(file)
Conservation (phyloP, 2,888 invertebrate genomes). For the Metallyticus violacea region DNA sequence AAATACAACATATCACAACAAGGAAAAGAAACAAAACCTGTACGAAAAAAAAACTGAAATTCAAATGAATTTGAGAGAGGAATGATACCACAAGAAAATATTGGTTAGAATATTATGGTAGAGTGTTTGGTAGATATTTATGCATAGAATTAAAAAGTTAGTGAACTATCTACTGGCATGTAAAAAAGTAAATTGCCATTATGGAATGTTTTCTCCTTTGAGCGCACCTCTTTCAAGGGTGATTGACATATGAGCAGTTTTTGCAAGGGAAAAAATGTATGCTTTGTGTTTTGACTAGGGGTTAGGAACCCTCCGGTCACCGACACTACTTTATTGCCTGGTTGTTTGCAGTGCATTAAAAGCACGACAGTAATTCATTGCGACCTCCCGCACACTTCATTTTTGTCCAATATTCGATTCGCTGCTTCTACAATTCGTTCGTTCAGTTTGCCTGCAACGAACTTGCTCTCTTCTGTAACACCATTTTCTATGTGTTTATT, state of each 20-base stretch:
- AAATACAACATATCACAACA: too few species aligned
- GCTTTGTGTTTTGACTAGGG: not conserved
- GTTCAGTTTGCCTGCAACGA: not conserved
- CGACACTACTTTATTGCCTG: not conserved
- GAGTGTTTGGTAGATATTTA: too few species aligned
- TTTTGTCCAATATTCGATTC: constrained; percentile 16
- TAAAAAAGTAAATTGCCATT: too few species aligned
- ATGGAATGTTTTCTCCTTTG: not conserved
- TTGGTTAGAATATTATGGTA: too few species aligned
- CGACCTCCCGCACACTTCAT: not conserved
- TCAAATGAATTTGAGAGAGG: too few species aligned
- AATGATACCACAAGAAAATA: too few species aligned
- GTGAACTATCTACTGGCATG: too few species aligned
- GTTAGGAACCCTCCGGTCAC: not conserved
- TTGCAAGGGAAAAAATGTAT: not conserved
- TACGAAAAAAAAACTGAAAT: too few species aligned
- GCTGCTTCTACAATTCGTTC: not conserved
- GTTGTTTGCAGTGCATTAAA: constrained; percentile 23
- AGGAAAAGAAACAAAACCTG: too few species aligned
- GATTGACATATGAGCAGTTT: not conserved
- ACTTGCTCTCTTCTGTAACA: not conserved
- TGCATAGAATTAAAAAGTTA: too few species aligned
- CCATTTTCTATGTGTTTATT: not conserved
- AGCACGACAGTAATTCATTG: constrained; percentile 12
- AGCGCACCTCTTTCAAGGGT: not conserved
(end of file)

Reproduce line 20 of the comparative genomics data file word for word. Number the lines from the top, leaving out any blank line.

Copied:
- AGGAAAAGAAACAAAACCTG: too few species aligned